Lorraine Mariner: Playing with Poetry – Events and Exhibitions for Children

It’s a year since we relaunched our Rug Rhymes session for under-5s as part of Southbank Centre’s Imagine Children’s Festival, and for 2023 our Day of Poetry for Children in the National Poetry Library is back, for the first time since 2020. On Monday 13th February we’re delighted to be welcoming acclaimed children’s poet James Carter to lead a special Rug Rhymes and a reading for ages 5-7, Poems Go Zoom! that will also include a chance to write a poem together. James will be joined at a reading for 8-11 year olds, Poems With Pizzazz! by rising star Alex Wharton, and Alex will be leading a poetry writing workshop for ages 6-10, At the Magic Hour.

Tickets are going fast but, as well as our poetry events, Imagine also includes Rhymes LIVE, a free workshop and performance led byLondon Rhymes who have been reimagining and reinventing the ‘nursery rhyme’ with help from families and young children since 2015; Tales from Acorn Wood, Julia Donaldson’s beloved rhyming lift the flap books brought to life live on stage; Family Fun with Michael Rosen, a chance to hear national treasure Michael Rosen perform stories, poems and rhymes; and former Poet Laureate Carol Ann Duffy’s family-friendly dance-theatre retelling of Rapunzel, presented by balletLORENT.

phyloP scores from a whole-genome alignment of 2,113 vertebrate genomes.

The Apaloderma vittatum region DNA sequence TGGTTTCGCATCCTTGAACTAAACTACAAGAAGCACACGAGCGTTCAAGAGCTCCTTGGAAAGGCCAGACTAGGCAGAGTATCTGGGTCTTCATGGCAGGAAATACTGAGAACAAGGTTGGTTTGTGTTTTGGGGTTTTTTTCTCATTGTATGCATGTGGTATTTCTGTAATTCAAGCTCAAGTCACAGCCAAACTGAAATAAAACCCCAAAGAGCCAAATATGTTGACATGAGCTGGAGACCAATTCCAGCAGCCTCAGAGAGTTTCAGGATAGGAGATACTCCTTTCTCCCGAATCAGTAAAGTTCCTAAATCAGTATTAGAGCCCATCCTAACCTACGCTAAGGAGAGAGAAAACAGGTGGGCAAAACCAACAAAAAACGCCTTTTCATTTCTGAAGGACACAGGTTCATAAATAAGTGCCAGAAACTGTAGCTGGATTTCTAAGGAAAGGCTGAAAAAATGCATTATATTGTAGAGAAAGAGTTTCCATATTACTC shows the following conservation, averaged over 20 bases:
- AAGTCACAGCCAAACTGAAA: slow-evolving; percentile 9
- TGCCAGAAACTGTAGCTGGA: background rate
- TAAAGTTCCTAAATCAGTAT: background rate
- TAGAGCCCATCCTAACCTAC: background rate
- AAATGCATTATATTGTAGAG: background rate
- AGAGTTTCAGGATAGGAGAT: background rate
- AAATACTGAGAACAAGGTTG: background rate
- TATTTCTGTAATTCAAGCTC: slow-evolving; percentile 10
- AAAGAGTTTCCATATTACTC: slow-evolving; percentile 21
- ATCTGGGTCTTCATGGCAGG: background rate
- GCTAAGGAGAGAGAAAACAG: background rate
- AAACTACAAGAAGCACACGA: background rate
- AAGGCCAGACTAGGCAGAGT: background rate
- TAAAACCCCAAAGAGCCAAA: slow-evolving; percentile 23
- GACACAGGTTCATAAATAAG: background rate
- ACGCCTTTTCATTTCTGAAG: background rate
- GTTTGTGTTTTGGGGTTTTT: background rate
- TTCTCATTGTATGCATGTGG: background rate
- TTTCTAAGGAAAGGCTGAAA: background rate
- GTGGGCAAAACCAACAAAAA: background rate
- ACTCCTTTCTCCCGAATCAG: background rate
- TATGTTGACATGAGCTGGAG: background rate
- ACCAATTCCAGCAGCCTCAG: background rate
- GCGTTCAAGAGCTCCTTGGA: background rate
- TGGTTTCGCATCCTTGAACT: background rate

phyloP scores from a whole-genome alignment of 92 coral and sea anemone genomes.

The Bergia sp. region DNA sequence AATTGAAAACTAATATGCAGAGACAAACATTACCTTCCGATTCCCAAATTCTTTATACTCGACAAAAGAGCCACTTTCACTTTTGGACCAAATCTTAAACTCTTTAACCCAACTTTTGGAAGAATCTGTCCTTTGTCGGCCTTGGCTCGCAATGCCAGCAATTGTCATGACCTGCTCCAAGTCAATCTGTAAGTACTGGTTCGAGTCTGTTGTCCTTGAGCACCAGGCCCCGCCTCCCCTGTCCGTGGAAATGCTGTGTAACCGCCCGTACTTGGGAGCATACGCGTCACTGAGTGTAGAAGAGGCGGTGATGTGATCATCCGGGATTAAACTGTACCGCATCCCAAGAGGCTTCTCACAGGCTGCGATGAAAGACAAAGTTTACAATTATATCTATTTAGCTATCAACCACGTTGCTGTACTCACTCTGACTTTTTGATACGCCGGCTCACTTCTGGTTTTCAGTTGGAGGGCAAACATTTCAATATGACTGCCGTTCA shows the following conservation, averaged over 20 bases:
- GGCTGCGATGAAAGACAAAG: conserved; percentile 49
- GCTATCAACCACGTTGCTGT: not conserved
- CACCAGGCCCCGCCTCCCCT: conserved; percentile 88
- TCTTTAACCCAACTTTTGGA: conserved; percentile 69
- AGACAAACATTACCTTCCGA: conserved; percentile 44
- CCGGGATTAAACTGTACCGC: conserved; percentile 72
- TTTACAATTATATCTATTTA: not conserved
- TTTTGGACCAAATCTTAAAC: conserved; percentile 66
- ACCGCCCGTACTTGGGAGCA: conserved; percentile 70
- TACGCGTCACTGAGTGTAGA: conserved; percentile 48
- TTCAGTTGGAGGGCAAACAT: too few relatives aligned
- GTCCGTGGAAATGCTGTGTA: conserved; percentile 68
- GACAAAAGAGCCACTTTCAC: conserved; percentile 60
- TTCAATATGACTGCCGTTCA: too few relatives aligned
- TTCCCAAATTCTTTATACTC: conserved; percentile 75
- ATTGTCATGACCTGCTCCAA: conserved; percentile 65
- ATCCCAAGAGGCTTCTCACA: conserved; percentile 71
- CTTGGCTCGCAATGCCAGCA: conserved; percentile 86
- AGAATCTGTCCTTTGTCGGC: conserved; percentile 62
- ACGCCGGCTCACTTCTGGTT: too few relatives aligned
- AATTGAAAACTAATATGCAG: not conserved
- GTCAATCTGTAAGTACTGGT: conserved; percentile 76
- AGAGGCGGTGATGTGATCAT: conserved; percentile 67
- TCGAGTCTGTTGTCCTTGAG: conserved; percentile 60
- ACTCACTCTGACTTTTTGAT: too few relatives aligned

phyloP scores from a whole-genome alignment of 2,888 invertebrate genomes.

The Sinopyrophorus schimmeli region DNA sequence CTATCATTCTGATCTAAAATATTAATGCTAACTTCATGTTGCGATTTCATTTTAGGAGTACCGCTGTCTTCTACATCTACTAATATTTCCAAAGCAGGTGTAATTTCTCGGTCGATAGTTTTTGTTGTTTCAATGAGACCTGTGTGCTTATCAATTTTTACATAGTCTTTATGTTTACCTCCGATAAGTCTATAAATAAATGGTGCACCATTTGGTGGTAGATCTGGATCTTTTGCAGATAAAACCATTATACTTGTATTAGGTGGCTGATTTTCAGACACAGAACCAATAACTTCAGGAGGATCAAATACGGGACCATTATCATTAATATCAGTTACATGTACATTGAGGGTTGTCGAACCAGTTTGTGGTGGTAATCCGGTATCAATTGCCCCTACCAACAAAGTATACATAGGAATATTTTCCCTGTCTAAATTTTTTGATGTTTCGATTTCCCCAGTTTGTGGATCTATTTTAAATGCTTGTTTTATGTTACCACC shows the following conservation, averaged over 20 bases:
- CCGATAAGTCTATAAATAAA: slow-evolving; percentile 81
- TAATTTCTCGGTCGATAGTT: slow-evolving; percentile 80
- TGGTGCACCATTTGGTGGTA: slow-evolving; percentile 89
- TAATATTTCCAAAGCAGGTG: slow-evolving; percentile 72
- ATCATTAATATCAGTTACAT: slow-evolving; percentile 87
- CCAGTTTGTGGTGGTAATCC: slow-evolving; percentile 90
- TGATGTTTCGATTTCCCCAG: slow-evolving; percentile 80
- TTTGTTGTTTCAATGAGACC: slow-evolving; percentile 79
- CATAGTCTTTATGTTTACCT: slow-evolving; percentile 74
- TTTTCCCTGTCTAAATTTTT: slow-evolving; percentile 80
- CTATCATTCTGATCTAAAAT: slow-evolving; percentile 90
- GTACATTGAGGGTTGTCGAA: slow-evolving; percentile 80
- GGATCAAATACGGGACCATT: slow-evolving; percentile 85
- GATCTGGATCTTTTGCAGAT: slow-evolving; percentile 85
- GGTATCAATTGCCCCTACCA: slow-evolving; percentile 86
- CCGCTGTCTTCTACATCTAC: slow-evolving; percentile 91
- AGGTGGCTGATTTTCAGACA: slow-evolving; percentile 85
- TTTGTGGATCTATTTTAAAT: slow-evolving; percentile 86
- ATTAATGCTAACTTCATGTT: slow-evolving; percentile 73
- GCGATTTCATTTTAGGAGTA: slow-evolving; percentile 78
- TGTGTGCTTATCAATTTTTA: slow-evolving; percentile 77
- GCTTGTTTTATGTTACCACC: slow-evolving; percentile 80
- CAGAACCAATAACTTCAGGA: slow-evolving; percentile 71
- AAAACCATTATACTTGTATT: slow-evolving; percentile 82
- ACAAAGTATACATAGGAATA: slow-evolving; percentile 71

We’re also thrilled that artist and author Sam Winston, whose exhibitions we’ve hosted in the Poetry Library over the years, has designed the One and Everything Family Trail for Imagine to tie in with his new picture book One and Everything, inspired by the Endangered Alphabets project, which ties in with our own Endangered Poetry Project which we launched in 2017. Sam’s practice explores language and he is renowned for his distinctive use of typography and One and Everything employs different scripts from around the world in letterform and colour. The trail introduces children to some bouncing alphabets, two young brothers who invented their own way of writing and some exciting ways for families to tell their own tales.